I don't watch a huge amount of games live in person, and I don't even really see many games live on the TV. I record the action and fast forward through it, trying to find the good bits.
This weekend was different and I was able to indulge in a couple of European matches, in front of the fire and with no kids as a distraction. I chose a good weekend with some great skills, commitment, intensity and drama. It was pure entertainment.
However, for me, there was a big downside to these spectacles. We are all aware of one of the long-standing issues in the modern game with time spent on scrummaging, with free-kicks, penalties and certainly re-sets occurring more often than not. It drags the game out and can ruin the atmosphere in a stadium. But this is not my main issue.
The television match official (TMO) has been playing an increasing role recently. They have a bigger remit on what they can adjudicate on and they are being used with more frequency.
You can't blame the referees for using them as it's just too big a gamble if they were to get it wrong without referring it "upstairs". Remember, they are being critiqued on their performances too.
The TMO can be called upon in the event of any of eight facets of the game. Seven - knock-on, forward pass, player in touch, offside, obstruction, tackling a player without the ball and double movement - are linked with a try-scoring situation and up to the two phases prior to that. Also, at any stage in the game, the TMO may be called on to review an act of foul play.
I think there are two problems with the current use of the TMO. The first is the time taken to make decisions and the frequency of use. The knock-on effect it has on the game as a spectacle is significant. In the recent Italy v Fiji Test match, the first half lasted 59 minutes such were the number of referrals. Are we moving towards more of an American Football-type viewing scenario?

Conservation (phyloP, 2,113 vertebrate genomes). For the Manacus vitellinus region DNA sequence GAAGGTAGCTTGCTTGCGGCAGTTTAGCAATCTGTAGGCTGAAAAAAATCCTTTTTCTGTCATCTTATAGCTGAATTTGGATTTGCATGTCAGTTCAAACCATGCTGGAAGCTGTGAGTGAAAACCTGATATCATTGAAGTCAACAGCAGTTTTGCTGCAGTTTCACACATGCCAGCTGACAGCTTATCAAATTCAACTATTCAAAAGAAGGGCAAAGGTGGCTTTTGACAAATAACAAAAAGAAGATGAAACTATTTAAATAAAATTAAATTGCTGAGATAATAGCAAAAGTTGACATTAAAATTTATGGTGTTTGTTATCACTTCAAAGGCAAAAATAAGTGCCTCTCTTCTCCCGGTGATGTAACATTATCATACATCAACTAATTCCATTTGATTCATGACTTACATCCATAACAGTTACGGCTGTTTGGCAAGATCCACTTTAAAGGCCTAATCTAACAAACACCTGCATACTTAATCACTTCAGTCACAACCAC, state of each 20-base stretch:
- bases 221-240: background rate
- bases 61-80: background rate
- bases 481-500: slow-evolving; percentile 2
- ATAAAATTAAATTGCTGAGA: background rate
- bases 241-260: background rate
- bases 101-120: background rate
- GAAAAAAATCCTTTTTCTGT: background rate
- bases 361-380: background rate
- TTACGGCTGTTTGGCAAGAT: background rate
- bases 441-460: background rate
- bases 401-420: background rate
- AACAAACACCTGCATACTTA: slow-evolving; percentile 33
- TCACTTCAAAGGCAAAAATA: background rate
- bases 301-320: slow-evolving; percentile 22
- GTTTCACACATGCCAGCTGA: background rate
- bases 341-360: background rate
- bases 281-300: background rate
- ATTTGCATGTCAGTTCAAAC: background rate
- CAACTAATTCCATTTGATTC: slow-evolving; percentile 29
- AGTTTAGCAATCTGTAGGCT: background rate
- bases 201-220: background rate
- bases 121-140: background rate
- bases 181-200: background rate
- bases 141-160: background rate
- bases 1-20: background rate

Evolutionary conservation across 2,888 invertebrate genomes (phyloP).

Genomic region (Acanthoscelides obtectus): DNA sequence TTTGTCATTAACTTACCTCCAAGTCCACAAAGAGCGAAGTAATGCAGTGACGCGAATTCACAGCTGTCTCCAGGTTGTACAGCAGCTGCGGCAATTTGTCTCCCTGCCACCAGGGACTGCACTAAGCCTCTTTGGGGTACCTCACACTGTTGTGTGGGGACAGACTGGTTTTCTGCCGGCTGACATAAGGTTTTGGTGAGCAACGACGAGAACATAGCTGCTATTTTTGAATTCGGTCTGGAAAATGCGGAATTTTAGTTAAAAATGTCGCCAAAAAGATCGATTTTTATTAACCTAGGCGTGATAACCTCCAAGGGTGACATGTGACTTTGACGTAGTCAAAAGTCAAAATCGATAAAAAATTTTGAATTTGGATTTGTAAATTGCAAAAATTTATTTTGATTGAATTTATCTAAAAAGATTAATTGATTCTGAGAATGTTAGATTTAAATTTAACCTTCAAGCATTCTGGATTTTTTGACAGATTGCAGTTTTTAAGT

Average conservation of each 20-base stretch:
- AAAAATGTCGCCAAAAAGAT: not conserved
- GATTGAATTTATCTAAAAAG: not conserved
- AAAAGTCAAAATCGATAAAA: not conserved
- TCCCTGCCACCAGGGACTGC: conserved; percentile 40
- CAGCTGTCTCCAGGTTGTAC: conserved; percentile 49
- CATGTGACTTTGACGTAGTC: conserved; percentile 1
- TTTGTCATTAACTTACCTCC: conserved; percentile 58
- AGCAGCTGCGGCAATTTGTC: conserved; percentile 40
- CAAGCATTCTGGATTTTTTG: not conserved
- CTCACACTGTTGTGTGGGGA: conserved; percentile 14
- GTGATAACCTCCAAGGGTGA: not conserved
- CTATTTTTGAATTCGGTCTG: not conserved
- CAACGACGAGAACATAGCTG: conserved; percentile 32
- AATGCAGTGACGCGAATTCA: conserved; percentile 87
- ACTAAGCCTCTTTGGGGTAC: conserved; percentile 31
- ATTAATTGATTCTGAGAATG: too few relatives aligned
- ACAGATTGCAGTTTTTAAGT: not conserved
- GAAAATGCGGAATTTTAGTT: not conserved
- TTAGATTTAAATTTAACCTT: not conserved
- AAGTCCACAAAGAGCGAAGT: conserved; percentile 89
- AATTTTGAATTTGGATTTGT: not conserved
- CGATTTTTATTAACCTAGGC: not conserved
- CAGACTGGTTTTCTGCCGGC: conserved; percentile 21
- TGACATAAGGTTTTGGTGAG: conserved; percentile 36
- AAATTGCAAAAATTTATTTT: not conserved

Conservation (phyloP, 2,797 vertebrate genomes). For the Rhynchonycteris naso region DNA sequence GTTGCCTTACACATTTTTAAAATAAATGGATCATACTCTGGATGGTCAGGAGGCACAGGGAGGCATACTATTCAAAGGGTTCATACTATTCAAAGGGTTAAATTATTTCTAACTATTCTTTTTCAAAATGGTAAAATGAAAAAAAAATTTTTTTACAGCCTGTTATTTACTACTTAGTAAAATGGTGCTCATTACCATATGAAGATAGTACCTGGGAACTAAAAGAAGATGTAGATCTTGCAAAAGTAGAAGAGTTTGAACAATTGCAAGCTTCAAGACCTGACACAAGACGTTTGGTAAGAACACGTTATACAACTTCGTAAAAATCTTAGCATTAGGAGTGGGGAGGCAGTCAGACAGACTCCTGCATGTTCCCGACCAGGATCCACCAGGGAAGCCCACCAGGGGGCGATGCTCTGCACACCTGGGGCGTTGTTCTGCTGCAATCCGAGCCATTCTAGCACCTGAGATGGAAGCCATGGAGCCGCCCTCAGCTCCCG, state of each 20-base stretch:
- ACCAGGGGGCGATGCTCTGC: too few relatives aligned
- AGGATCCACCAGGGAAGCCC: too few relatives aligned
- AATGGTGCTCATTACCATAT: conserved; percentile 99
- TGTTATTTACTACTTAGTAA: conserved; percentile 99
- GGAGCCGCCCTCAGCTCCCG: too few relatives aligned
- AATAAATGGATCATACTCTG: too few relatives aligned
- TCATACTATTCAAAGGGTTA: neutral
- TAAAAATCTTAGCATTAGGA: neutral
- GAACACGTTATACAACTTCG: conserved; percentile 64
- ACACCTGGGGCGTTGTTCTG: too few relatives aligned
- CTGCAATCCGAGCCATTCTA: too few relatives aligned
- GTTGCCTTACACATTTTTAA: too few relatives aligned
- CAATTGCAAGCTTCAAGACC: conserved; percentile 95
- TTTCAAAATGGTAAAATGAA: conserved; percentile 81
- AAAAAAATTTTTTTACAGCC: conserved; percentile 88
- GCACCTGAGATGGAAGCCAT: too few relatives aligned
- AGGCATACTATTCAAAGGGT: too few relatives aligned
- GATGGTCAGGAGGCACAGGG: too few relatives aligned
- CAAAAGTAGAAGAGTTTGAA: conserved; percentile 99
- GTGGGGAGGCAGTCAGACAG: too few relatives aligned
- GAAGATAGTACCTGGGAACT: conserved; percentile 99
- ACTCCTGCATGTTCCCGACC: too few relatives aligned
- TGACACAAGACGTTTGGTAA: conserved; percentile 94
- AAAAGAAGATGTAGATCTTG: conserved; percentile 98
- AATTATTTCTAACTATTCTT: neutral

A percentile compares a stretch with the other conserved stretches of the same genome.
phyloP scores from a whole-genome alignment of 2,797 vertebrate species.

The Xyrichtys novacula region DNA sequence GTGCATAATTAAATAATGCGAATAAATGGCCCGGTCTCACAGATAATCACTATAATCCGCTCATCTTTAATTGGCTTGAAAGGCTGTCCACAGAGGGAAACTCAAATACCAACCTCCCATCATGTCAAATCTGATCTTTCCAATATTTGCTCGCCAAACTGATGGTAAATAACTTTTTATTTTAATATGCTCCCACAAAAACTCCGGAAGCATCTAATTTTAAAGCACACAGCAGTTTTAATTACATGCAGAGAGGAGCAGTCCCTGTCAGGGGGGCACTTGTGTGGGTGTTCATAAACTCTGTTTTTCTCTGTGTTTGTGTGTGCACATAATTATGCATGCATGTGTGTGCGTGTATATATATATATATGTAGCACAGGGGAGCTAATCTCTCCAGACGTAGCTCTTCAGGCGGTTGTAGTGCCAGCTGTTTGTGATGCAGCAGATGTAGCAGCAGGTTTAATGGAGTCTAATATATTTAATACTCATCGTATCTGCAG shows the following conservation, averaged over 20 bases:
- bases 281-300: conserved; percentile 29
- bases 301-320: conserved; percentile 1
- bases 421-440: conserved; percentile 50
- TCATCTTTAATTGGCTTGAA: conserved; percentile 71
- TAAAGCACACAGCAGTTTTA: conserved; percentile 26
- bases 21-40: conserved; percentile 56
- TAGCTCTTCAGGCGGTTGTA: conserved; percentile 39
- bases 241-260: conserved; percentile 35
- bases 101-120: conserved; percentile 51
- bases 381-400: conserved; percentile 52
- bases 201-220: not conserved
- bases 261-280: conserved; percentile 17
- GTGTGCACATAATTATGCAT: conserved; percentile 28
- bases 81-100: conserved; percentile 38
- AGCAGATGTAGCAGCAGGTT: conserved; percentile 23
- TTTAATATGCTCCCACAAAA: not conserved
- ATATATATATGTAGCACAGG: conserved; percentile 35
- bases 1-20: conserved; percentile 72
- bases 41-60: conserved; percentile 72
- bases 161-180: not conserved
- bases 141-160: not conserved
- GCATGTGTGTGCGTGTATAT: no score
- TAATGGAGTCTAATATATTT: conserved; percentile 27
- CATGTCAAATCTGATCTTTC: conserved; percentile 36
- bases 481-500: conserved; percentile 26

The other problem is the accuracy of the TMO decisions. Rugby union is a complicated sport - the list of rules is huge and many rules are subject to interpretation. The forward pass probably provides the most controversial moments.
"For forward passes," the IRB rulebook states, "the TMO must not adjudicate on the flight of the ball but on the action of the player who passed the ball, i.e. were the player's hands passing the ball back to that player's own goal-line?"
I've watched instances where a pass has been referred to the TMO and completely disagreed with the decision, and I'm sure you all have - even knowing the rules.
Potential infringements must be "CLEAR and OBVIOUS" for a try to be disallowed. So how many times does a TMO need to watch a potential forward pass - does it need to be 8-10 times or should clear and obvious determine that one or two looks should suffice?
Or take Friday's Glasgow v Cardiff game. The referee referred Niko Matawalu's 'try' to the TMO as he was concerned over obstruction at the breakdown by Robert Harley. Try not given, penalty Cardiff. My opinion - Harley was within his rights to clear the threat out at the ruck and the try should have stood.
Could the TMOs talk us through their decisions, like in rugby league, as they review the footage? It would certainly give the viewer more understanding.
Come to think of it, why should the TMO be used primarily for circumstances surrounding the act of scoring a try? Presumably because tries contribute significantly points-wise and therefore affect outcomes of matches. How often is it that penalty kicks win a game, though?
Cast your minds back to Gloucester v Northampton at the start of the season. Had a TMO been involved at any stage after a last-minute score then the visitors would have won the game. Players in front of the kicker at the kick-off, dodgy scrum call etc. Surely this merits adjudication from a TMO?
The root of the problems is the rules are open to interpretation in many ways and our sport is a very difficult one to officiate perfectly, even with the help of the TMO. The game is suffering as a spectacle and, with the well-documented issues of the scrum, it is a problem I believe we can do without.
My solution would be to leave the vast majority of the decisions to the referee and his two assistants and call on the TMO with issues concerning the grounding of the ball and whether the player is in touch or not prior to scoring. For foul play, if it has not been seen properly, put it on report like in rugby league and deal with it later.
It seems like we are looking for reasons to not give tries - I'd rather watch a game with six tries and a couple of slightly forward passes than watch a lower-scoring game that has more stoppages and less flow. We're in the entertainment industry after all.